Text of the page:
So with that very simple set of relationships in mind, I always try to roughly sketch the skeleton and its three main elements in first. I also pay close attention to how these are influencing the contrapposto. Contrapposto is the Italian term (literally meaning “opposite”) that refers to the angular relationship of the shoulders to the hips. Think of any classical statue of a standing figure and you'll remember how it looks. (Michelangelo's David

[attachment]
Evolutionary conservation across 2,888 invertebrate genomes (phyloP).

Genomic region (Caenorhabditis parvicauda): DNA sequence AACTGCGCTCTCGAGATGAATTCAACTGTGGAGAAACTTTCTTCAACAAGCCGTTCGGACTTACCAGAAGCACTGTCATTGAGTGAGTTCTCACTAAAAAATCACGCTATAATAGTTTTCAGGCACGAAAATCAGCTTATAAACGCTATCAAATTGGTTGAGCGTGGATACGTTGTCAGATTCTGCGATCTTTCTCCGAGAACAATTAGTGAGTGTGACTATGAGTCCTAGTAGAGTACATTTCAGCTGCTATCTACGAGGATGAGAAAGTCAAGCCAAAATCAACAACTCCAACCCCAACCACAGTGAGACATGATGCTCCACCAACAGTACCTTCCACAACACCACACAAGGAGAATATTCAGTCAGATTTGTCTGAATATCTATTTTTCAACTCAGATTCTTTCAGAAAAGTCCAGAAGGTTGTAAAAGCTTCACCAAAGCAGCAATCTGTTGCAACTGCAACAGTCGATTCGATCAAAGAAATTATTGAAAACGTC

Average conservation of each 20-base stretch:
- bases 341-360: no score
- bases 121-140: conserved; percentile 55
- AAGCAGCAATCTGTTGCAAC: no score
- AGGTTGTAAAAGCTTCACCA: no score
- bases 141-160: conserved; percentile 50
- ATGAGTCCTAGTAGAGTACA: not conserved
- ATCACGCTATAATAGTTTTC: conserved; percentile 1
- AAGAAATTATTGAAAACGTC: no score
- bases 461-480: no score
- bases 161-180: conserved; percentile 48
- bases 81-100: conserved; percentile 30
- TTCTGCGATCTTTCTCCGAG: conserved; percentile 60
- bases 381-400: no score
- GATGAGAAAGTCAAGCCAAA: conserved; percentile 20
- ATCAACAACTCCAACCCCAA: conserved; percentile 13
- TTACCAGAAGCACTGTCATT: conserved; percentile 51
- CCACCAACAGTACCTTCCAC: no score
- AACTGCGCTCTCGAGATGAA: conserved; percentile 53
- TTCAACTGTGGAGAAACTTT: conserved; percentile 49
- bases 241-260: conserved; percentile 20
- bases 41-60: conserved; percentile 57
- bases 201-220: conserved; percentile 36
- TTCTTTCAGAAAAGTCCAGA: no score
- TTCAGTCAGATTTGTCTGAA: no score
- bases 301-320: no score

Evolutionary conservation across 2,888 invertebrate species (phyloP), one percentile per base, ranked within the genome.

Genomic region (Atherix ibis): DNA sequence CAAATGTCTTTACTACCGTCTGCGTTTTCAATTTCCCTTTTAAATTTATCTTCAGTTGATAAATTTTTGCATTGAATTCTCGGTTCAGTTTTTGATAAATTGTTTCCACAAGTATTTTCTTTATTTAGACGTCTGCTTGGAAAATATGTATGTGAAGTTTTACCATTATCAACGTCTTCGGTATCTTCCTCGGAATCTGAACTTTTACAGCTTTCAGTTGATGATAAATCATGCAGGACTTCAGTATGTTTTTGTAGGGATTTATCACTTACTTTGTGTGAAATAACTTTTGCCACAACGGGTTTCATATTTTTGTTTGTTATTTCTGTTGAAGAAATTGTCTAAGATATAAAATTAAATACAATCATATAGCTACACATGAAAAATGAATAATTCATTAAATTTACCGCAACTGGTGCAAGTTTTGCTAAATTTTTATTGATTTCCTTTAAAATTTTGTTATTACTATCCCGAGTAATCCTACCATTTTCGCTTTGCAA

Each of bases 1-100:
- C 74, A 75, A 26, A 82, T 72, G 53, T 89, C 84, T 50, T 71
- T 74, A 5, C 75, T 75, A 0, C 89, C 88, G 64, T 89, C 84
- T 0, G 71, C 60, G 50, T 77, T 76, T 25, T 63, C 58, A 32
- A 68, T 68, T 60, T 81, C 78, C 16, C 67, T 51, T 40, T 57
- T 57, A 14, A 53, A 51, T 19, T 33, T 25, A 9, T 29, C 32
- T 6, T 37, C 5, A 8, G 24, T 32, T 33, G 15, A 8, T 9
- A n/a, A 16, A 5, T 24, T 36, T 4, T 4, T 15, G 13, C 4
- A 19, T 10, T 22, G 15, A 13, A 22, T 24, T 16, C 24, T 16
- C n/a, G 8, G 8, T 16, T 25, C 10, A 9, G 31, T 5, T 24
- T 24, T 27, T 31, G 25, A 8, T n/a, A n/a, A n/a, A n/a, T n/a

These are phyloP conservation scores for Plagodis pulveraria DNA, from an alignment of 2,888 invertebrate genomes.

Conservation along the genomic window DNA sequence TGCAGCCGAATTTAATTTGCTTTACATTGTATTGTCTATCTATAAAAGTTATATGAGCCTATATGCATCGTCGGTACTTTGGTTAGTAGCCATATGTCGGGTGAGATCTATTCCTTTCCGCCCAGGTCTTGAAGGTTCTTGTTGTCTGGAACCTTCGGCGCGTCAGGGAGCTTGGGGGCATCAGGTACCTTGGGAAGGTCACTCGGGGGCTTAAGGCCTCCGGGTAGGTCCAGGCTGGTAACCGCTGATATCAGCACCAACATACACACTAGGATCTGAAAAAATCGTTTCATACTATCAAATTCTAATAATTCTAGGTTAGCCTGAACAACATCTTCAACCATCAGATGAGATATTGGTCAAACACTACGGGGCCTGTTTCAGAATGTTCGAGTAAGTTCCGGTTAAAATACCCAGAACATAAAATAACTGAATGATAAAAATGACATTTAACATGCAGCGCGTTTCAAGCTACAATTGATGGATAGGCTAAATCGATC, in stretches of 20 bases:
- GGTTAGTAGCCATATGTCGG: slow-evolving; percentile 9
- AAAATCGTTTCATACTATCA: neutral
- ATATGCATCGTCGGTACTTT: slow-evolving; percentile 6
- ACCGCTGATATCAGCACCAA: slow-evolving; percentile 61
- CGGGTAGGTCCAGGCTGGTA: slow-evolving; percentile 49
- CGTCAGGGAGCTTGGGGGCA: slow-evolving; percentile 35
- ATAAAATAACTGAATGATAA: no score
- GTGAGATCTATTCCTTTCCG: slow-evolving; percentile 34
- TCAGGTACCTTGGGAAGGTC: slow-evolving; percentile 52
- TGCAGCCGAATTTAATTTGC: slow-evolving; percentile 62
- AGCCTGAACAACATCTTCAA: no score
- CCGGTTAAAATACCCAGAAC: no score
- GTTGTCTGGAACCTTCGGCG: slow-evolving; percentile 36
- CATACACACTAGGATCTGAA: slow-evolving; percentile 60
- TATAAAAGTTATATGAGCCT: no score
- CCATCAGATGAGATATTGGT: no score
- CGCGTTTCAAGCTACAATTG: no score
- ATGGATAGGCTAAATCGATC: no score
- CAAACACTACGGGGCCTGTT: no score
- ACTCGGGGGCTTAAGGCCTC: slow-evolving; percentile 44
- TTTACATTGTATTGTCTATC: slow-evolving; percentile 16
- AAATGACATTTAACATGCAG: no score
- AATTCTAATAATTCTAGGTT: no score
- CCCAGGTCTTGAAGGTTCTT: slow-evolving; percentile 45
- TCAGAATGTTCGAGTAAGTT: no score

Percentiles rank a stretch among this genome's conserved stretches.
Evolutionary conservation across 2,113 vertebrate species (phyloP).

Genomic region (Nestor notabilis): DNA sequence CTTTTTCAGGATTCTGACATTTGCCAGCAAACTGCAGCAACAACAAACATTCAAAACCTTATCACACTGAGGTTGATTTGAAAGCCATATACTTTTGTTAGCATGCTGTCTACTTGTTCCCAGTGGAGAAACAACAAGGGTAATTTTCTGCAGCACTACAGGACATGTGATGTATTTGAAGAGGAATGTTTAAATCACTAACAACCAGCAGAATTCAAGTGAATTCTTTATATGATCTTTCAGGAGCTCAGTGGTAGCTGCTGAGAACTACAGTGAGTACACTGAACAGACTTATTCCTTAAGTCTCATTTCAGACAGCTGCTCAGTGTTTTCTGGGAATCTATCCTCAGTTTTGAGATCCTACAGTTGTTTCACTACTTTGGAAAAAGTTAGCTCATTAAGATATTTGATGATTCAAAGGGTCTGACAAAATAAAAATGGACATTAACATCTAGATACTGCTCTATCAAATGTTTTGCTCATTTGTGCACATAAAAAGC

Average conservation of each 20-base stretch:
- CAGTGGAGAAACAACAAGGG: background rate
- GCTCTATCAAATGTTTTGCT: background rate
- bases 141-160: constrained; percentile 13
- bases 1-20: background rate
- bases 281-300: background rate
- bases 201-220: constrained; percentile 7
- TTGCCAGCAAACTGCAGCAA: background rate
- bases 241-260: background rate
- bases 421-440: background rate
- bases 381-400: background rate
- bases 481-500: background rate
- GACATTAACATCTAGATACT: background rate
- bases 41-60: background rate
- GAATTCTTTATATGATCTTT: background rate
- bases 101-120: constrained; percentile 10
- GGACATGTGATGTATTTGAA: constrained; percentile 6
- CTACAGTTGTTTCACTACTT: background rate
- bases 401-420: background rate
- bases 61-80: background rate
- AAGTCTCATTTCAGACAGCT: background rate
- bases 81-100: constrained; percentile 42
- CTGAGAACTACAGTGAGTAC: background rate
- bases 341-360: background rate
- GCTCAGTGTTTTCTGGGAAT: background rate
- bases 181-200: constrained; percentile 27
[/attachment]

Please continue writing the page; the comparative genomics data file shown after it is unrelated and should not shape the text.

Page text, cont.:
is a good example). As the skull, ribcage and pelvic bone rotate on the spine they shift and oppose each other. They are never parallel. Keep this in mind as you are building the structural elements of your drawing. Sometimes you have to look really hard to see the shift, but it’s always there. Sometimes it’s so obvious you can actually emphasize or exaggerate it. The figure is dynamic, and therefore never resting or moving in parallels.